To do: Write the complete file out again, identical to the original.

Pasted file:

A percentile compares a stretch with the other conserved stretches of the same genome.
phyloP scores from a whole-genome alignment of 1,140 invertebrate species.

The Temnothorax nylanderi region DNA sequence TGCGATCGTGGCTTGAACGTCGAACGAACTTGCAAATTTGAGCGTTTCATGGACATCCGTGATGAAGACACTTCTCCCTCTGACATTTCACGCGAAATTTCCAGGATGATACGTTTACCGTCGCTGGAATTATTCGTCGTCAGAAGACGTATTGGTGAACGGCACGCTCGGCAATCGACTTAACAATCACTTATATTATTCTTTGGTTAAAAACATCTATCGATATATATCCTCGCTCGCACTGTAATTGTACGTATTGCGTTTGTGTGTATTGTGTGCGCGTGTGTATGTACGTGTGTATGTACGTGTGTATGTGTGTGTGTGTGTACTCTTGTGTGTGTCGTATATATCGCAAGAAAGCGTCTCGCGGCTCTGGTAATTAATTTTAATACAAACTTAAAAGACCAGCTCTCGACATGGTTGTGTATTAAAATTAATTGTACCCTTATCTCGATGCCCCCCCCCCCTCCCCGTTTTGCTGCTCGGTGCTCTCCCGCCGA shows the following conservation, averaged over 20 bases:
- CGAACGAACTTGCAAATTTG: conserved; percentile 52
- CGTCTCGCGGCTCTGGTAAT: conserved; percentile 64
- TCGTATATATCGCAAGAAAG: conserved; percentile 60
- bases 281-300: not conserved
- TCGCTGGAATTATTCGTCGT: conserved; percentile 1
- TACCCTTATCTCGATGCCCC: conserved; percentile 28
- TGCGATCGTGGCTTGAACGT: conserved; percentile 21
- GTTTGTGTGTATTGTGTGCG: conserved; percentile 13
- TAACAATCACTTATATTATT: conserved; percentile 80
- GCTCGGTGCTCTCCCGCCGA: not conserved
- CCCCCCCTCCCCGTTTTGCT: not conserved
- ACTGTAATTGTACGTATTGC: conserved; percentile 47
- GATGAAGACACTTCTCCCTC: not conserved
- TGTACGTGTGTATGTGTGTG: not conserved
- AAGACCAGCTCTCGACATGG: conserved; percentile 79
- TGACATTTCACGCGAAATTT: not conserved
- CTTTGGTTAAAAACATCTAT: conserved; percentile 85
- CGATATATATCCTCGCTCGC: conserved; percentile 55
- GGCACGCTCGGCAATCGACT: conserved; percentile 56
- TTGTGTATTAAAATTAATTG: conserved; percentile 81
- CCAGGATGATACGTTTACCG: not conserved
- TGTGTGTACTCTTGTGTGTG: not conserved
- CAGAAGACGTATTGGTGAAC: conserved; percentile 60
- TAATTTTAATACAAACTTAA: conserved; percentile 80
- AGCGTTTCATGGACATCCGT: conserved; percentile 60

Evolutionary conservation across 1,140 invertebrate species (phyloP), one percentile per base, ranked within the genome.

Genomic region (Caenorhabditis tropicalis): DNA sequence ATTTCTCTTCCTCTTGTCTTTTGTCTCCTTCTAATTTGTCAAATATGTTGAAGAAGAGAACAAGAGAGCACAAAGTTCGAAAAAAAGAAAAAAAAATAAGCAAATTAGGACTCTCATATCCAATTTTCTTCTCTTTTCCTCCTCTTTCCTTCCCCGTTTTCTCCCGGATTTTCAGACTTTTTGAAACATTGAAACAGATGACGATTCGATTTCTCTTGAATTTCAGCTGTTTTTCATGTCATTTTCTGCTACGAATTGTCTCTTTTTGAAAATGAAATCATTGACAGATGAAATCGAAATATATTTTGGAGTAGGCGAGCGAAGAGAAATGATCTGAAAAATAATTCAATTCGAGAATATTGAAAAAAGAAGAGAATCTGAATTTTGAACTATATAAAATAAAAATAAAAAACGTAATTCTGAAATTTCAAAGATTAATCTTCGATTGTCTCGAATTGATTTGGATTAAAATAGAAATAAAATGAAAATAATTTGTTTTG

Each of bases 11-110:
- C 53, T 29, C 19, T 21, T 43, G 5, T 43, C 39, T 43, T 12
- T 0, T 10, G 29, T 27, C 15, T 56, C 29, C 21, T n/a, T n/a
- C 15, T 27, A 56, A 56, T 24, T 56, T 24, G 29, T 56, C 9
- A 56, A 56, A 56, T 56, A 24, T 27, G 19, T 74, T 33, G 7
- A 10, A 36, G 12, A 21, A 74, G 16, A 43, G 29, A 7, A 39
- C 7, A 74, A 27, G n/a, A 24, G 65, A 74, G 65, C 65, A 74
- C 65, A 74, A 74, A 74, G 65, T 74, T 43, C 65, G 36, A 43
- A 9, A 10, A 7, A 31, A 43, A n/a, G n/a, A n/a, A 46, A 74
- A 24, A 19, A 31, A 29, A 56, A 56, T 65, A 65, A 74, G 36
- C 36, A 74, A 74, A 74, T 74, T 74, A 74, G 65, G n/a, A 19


A percentile compares a stretch with the other conserved stretches of the same genome.
phyloP scores from a whole-genome alignment of 1,140 invertebrate species.

The Temnothorax nylanderi region DNA sequence TGCGATCGTGGCTTGAACGTCGAACGAACTTGCAAATTTGAGCGTTTCATGGACATCCGTGATGAAGACACTTCTCCCTCTGACATTTCACGCGAAATTTCCAGGATGATACGTTTACCGTCGCTGGAATTATTCGTCGTCAGAAGACGTATTGGTGAACGGCACGCTCGGCAATCGACTTAACAATCACTTATATTATTCTTTGGTTAAAAACATCTATCGATATATATCCTCGCTCGCACTGTAATTGTACGTATTGCGTTTGTGTGTATTGTGTGCGCGTGTGTATGTACGTGTGTATGTACGTGTGTATGTGTGTGTGTGTGTACTCTTGTGTGTGTCGTATATATCGCAAGAAAGCGTCTCGCGGCTCTGGTAATTAATTTTAATACAAACTTAAAAGACCAGCTCTCGACATGGTTGTGTATTAAAATTAATTGTACCCTTATCTCGATGCCCCCCCCCCCTCCCCGTTTTGCTGCTCGGTGCTCTCCCGCCGA shows the following conservation, averaged over 20 bases:
- CGAACGAACTTGCAAATTTG: conserved; percentile 52
- CGTCTCGCGGCTCTGGTAAT: conserved; percentile 64
- TCGTATATATCGCAAGAAAG: conserved; percentile 60
- bases 281-300: not conserved
- TCGCTGGAATTATTCGTCGT: conserved; percentile 1
- TACCCTTATCTCGATGCCCC: conserved; percentile 28
- TGCGATCGTGGCTTGAACGT: conserved; percentile 21
- GTTTGTGTGTATTGTGTGCG: conserved; percentile 13
- TAACAATCACTTATATTATT: conserved; percentile 80
- GCTCGGTGCTCTCCCGCCGA: not conserved
- CCCCCCCTCCCCGTTTTGCT: not conserved
- ACTGTAATTGTACGTATTGC: conserved; percentile 47
- GATGAAGACACTTCTCCCTC: not conserved
- TGTACGTGTGTATGTGTGTG: not conserved
- AAGACCAGCTCTCGACATGG: conserved; percentile 79
- TGACATTTCACGCGAAATTT: not conserved
- CTTTGGTTAAAAACATCTAT: conserved; percentile 85
- CGATATATATCCTCGCTCGC: conserved; percentile 55
- GGCACGCTCGGCAATCGACT: conserved; percentile 56
- TTGTGTATTAAAATTAATTG: conserved; percentile 81
- CCAGGATGATACGTTTACCG: not conserved
- TGTGTGTACTCTTGTGTGTG: not conserved
- CAGAAGACGTATTGGTGAAC: conserved; percentile 60
- TAATTTTAATACAAACTTAA: conserved; percentile 80
- AGCGTTTCATGGACATCCGT: conserved; percentile 60

Evolutionary conservation across 1,140 invertebrate species (phyloP), one percentile per base, ranked within the genome.

Genomic region (Caenorhabditis tropicalis): DNA sequence ATTTCTCTTCCTCTTGTCTTTTGTCTCCTTCTAATTTGTCAAATATGTTGAAGAAGAGAACAAGAGAGCACAAAGTTCGAAAAAAAGAAAAAAAAATAAGCAAATTAGGACTCTCATATCCAATTTTCTTCTCTTTTCCTCCTCTTTCCTTCCCCGTTTTCTCCCGGATTTTCAGACTTTTTGAAACATTGAAACAGATGACGATTCGATTTCTCTTGAATTTCAGCTGTTTTTCATGTCATTTTCTGCTACGAATTGTCTCTTTTTGAAAATGAAATCATTGACAGATGAAATCGAAATATATTTTGGAGTAGGCGAGCGAAGAGAAATGATCTGAAAAATAATTCAATTCGAGAATATTGAAAAAAGAAGAGAATCTGAATTTTGAACTATATAAAATAAAAATAAAAAACGTAATTCTGAAATTTCAAAGATTAATCTTCGATTGTCTCGAATTGATTTGGATTAAAATAGAAATAAAATGAAAATAATTTGTTTTG

Each of bases 11-110:
- C 53, T 29, C 19, T 21, T 43, G 5, T 43, C 39, T 43, T 12
- T 0, T 10, G 29, T 27, C 15, T 56, C 29, C 21, T n/a, T n/a
- C 15, T 27, A 56, A 56, T 24, T 56, T 24, G 29, T 56, C 9
- A 56, A 56, A 56, T 56, A 24, T 27, G 19, T 74, T 33, G 7
- A 10, A 36, G 12, A 21, A 74, G 16, A 43, G 29, A 7, A 39
- C 7, A 74, A 27, G n/a, A 24, G 65, A 74, G 65, C 65, A 74
- C 65, A 74, A 74, A 74, G 65, T 74, T 43, C 65, G 36, A 43
- A 9, A 10, A 7, A 31, A 43, A n/a, G n/a, A n/a, A 46, A 74
- A 24, A 19, A 31, A 29, A 56, A 56, T 65, A 65, A 74, G 36
- C 36, A 74, A 74, A 74, T 74, T 74, A 74, G 65, G n/a, A 19